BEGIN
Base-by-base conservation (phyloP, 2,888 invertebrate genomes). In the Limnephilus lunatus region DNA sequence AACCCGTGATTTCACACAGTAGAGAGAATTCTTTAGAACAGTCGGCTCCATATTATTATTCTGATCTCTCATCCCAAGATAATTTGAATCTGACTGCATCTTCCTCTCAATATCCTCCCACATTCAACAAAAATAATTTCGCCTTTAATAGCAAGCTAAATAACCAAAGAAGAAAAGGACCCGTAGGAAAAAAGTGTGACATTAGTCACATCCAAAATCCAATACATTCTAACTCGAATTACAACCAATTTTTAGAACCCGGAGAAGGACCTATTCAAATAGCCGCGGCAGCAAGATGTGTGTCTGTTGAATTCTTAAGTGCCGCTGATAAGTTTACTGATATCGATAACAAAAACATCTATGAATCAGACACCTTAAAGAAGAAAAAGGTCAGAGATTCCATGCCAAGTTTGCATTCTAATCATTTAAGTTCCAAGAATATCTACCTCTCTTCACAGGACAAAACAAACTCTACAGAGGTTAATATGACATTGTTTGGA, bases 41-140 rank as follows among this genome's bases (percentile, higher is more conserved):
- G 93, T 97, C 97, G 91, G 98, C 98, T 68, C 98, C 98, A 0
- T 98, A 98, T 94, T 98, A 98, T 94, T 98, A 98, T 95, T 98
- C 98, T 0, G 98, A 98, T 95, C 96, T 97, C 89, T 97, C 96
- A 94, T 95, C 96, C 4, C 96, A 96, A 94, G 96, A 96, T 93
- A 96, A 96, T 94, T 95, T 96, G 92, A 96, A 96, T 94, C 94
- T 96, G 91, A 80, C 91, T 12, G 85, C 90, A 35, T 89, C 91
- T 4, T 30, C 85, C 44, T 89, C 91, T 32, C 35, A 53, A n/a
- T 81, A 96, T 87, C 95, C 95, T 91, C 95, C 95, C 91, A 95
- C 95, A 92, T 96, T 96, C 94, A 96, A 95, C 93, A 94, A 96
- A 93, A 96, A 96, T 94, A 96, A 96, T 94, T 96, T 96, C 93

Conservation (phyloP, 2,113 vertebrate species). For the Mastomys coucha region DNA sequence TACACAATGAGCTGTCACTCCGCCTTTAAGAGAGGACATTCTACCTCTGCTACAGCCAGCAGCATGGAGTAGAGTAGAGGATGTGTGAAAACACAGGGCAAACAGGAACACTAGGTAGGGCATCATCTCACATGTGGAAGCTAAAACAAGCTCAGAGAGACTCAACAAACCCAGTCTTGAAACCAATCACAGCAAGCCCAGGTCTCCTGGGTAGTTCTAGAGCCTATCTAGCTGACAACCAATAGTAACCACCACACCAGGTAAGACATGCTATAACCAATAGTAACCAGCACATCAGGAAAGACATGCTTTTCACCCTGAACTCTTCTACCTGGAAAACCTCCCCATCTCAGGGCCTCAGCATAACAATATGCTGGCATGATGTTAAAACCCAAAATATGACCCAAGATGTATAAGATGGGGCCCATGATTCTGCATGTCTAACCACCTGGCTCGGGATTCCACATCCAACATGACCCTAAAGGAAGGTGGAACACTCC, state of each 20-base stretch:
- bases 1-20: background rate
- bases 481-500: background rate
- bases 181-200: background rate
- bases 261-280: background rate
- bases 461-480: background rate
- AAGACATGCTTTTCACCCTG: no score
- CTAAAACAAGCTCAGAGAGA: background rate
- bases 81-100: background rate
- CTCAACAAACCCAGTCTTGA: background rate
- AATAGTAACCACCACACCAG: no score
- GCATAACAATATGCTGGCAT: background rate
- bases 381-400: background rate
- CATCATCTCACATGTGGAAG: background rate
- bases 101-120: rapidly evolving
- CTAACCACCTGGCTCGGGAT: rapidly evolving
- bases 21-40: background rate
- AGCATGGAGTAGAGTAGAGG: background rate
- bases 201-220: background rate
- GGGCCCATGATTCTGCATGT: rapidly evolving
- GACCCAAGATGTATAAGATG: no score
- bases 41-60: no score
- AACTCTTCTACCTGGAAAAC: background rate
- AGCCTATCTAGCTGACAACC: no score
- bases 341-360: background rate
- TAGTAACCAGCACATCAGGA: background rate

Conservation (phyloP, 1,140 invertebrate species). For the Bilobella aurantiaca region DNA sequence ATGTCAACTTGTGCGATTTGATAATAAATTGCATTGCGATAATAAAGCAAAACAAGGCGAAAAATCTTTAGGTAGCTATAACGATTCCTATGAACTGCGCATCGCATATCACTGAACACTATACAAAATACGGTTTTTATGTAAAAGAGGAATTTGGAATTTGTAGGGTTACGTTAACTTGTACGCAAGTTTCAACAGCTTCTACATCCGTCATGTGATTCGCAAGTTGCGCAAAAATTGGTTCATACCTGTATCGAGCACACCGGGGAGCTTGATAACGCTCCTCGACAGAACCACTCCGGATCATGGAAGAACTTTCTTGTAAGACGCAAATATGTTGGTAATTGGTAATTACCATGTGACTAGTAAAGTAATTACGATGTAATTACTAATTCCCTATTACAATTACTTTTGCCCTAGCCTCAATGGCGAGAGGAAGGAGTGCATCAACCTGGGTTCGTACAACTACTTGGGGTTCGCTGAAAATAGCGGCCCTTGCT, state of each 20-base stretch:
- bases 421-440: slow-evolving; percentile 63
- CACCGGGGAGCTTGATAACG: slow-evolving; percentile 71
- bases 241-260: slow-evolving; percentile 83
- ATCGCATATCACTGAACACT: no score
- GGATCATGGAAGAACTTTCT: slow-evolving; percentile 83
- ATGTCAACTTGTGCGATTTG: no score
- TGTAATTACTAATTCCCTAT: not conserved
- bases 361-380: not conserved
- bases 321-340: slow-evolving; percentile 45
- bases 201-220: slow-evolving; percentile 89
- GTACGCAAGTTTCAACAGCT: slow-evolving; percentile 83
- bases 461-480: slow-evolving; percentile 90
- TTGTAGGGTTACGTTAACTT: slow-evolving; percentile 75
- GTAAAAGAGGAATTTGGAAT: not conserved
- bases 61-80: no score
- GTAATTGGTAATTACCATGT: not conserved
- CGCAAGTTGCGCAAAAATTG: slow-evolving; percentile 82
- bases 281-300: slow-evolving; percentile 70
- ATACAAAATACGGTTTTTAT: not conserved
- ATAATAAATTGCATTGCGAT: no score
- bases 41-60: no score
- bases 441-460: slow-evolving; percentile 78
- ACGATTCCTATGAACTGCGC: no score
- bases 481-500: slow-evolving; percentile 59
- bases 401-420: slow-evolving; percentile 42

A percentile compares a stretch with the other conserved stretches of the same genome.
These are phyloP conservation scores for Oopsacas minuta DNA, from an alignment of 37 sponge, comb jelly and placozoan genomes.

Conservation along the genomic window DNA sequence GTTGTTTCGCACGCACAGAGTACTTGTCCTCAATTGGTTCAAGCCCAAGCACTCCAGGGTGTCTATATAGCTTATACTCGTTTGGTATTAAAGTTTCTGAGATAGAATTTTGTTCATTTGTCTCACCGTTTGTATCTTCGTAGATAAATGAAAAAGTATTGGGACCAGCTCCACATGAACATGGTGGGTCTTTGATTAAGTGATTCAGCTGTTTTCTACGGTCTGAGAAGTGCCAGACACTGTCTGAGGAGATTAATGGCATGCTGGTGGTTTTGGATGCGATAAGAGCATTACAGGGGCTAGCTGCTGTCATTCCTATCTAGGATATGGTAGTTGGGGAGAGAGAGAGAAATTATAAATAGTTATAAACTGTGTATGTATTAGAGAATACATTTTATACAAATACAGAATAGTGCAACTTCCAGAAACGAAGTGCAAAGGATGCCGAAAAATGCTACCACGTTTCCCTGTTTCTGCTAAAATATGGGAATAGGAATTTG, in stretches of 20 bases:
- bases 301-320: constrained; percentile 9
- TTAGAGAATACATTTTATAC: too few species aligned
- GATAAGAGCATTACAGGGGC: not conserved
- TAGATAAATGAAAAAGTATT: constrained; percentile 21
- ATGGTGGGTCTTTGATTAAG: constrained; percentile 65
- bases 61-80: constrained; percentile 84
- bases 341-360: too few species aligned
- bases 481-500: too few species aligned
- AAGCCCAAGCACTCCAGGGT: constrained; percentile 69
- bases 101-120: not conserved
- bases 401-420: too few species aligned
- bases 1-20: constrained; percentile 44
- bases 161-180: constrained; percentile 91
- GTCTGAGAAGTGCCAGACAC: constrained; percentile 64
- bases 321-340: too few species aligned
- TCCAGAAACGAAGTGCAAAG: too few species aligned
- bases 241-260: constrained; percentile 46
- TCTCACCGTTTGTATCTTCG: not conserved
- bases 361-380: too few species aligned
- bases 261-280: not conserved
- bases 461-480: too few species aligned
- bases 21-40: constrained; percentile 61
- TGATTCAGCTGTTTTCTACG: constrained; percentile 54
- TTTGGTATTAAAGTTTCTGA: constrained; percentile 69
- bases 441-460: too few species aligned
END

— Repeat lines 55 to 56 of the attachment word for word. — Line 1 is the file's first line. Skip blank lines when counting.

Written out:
- CGCAAGTTGCGCAAAAATTG: slow-evolving; percentile 82
- bases 281-300: slow-evolving; percentile 70